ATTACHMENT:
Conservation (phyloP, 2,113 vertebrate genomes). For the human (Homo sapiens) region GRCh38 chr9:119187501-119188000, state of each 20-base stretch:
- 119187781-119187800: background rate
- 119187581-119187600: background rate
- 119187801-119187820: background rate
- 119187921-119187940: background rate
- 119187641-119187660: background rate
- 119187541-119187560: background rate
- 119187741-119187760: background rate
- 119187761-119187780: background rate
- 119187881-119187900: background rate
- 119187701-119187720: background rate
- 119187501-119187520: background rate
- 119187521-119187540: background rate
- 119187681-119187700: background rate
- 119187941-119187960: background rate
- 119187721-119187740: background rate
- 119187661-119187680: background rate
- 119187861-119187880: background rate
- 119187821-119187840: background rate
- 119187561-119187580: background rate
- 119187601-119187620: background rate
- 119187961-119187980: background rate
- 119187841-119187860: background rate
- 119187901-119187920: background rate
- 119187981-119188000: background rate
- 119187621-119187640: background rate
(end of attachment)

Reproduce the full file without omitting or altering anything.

Conservation (phyloP, 2,113 vertebrate genomes). For the human (Homo sapiens) region GRCh38 chr9:119187501-119188000, state of each 20-base stretch:
- 119187781-119187800: background rate
- 119187581-119187600: background rate
- 119187801-119187820: background rate
- 119187921-119187940: background rate
- 119187641-119187660: background rate
- 119187541-119187560: background rate
- 119187741-119187760: background rate
- 119187761-119187780: background rate
- 119187881-119187900: background rate
- 119187701-119187720: background rate
- 119187501-119187520: background rate
- 119187521-119187540: background rate
- 119187681-119187700: background rate
- 119187941-119187960: background rate
- 119187721-119187740: background rate
- 119187661-119187680: background rate
- 119187861-119187880: background rate
- 119187821-119187840: background rate
- 119187561-119187580: background rate
- 119187601-119187620: background rate
- 119187961-119187980: background rate
- 119187841-119187860: background rate
- 119187901-119187920: background rate
- 119187981-119188000: background rate
- 119187621-119187640: background rate